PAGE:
Echocardiography is a highly specialized imaging tool that is central to understanding cardiovascular pathology. Per the American College of Cardiology and American Society of Echocardiography, a level 3 echocardiographer (with the highest level of training) requires 9 cumulative months of specialized fellowship training in acquisition and interpretation of echocardiograms.17 Most sonographers spend at least 2 years in formal training before taking a registry examination. The ability to provide echocardiography outside the traditional laboratory setting is largely limited by a lack of trained sonographers and cardiologists to acquire and interpret images. Using this AI-based technology, individuals with no previous training may be able to obtain diagnostic echocardiographic clips of several key cardiac parameters.
Improvements in ultrasonography and computer hardware have led to the downsizing and cost reduction of ultrasonography machines, with handheld devices commercially available including standalone transducers interfacing with smart phones. The DL algorithm developed in this study is relatively compact (approximately 1.5 GB) and trained on images from multiple vendors, and it therefore could be ported to work on multiple platforms.
Our study met all FDA-prespecified primary end points, with consistent results across BMI categories and cardiac pathology, including potential distractors, such as pacemakers and prosthetic valves, with little difference between the nurse and sonographer scans. We designed this study to mimic clinical practice, in which the reader integrates multiple views to make a final diagnosis. For example, RV size may be indeterminate in parasternal and apical images but assessable in subcostal views. Similar to real-world interpretation, the blinded experts in this study had access to all views when judging quality. An alternative approach, where each clip is assessed individually for diagnostic quality, would be an interesting aspect to explore in the future.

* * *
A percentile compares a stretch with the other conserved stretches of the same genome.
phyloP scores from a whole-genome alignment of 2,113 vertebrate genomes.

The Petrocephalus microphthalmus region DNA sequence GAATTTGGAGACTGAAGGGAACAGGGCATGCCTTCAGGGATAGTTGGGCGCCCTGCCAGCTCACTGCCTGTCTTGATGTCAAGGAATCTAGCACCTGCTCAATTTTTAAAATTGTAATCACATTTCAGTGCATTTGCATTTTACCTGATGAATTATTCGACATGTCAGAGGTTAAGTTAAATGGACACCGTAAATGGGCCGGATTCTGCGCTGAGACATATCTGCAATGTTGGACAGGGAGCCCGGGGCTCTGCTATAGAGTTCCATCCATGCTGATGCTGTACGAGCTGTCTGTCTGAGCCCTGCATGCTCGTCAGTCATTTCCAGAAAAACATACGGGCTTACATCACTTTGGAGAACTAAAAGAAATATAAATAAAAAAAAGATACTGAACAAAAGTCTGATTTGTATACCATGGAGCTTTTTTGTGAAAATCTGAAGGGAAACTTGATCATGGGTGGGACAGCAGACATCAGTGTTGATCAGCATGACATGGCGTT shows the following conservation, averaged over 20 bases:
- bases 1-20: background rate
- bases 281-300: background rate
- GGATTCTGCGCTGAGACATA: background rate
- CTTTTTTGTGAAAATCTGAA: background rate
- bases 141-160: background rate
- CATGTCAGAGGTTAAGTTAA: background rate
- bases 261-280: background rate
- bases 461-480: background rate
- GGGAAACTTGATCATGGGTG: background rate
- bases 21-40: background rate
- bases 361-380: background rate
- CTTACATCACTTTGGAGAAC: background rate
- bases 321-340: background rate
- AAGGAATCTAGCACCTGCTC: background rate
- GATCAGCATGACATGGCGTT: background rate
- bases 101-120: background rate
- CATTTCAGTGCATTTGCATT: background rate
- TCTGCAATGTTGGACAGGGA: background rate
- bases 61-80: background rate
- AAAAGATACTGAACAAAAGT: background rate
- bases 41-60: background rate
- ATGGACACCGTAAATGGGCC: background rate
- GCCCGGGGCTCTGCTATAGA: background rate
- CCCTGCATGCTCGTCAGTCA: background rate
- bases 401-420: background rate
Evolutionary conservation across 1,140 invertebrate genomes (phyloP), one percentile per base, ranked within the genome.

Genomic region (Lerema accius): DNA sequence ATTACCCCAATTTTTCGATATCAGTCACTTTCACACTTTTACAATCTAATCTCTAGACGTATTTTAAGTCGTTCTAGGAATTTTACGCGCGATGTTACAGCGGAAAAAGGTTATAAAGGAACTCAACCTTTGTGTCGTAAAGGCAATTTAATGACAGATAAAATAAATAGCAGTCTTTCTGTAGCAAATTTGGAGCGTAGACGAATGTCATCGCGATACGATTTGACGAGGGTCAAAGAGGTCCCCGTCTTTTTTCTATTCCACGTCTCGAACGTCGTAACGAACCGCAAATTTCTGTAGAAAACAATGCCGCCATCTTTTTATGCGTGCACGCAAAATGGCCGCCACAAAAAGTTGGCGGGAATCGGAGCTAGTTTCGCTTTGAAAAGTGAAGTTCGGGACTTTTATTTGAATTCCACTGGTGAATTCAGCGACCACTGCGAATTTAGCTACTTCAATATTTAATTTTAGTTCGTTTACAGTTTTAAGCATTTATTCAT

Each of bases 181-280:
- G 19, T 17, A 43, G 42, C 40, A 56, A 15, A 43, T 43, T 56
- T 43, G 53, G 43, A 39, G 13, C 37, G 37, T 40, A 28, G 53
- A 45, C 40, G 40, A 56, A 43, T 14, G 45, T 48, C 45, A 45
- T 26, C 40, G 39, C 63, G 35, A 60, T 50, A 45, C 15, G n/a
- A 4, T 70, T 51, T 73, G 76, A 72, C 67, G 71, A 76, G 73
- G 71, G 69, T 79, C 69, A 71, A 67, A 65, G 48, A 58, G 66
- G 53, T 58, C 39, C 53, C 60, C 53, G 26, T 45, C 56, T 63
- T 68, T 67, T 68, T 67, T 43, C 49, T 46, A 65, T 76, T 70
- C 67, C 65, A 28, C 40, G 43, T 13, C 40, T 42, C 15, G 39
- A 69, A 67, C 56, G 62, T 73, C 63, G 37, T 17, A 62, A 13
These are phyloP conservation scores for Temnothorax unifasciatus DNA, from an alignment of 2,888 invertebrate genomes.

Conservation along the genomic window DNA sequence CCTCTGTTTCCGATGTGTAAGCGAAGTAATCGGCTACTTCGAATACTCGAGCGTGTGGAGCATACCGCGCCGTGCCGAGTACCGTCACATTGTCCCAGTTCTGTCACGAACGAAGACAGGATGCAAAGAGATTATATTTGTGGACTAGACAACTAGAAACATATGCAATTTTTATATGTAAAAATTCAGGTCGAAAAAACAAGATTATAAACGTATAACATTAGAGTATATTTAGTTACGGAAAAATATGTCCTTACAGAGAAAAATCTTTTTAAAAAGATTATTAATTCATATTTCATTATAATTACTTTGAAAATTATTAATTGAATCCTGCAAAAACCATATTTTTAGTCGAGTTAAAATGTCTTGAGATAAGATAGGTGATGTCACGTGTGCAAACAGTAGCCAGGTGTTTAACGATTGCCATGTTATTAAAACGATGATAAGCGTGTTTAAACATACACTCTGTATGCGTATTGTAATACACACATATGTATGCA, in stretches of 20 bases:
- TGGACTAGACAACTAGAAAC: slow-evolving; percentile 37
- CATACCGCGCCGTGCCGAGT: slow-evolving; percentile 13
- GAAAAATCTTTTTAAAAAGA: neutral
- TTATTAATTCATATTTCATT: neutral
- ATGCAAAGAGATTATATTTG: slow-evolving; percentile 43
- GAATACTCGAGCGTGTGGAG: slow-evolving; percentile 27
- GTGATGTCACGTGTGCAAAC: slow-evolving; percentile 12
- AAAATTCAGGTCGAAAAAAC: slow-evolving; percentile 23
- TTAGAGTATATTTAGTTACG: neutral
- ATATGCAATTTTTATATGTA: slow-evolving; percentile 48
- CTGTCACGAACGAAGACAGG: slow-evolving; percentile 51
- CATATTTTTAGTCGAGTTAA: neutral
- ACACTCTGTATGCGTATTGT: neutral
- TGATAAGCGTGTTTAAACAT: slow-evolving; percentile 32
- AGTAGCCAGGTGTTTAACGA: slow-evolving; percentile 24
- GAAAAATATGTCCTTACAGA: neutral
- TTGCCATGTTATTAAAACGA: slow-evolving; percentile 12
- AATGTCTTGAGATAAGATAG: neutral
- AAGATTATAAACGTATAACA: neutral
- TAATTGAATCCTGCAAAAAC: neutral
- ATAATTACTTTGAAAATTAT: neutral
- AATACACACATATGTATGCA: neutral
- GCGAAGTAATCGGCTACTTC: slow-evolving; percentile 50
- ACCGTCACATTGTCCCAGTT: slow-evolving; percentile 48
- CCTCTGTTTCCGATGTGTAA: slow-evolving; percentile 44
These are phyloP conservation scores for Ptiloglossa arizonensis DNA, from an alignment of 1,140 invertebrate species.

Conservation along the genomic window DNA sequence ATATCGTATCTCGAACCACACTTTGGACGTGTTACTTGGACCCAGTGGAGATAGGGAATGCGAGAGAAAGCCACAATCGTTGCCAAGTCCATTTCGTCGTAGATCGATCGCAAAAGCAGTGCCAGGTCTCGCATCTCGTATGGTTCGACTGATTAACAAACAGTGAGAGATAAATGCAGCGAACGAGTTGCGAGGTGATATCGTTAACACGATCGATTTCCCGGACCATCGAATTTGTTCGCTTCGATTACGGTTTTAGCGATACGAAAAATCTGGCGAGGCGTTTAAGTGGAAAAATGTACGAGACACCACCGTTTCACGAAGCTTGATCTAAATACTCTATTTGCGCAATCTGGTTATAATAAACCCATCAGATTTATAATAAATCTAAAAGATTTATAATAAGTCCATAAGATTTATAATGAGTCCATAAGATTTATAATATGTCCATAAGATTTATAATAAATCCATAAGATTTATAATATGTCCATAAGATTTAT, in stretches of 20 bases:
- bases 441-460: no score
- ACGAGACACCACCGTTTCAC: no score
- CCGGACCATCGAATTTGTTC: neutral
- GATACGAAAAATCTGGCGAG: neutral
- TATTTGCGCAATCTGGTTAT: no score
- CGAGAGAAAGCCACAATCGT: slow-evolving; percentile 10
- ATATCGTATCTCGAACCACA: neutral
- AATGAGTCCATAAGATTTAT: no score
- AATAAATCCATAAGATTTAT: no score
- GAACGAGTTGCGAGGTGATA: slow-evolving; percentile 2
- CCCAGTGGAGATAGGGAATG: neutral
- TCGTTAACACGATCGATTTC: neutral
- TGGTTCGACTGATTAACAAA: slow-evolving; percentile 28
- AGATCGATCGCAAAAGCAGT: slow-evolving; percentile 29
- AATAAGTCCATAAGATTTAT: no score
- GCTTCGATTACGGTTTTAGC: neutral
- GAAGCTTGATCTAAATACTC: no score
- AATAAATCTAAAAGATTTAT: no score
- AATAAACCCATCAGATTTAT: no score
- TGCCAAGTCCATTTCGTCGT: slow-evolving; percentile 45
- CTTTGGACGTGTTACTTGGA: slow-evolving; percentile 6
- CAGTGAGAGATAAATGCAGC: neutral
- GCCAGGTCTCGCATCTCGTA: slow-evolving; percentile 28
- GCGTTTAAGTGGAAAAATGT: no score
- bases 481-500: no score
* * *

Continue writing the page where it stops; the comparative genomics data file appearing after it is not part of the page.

In contrast with image acquisition, echocardiographic interpretation using AI has progressed in recent years. Multiple studies have demonstrated automated quantification of LV and RV volumes or ejection fraction, global longitudinal strain, and atrial size or function from both 2-dimensional and 3-dimensional acquisitions.1,5,6,10-12,18-20 Similarly, AI-driven disease identification has included aortic stenosis severity, LV wall motion abnormalities, differentiating causative mechanisms of LV hypertrophy (hypertrophic cardiomyopathy, cardiac amyloidosis, athlete heart), and grading diastolic dysfunction.2,7-12,21,22 Automated image interpretation has less variability than semiautomated or manual analyses. Combining AI-guided acquisition with automated interpretation could extend the reach of echocardiography to better recognize pathology.
This DL algorithm was developed to extend echocardiography access but not to replace sonographers who provide expert imaging. Combining this tool with automated image interpretation may allow cardiac screening in remote settings; an early version of this software was tested in Rwanda to diagnose rheumatic mitral stenosis from the parasternal long-axis view (C. Cadieu, PhD; written communication; November 5, 2018). Image interpretation was not included in the version of the software examined in this study. Future refinements may extend this guidance technology to include other views, spectral and color Doppler usage, and other organ systems.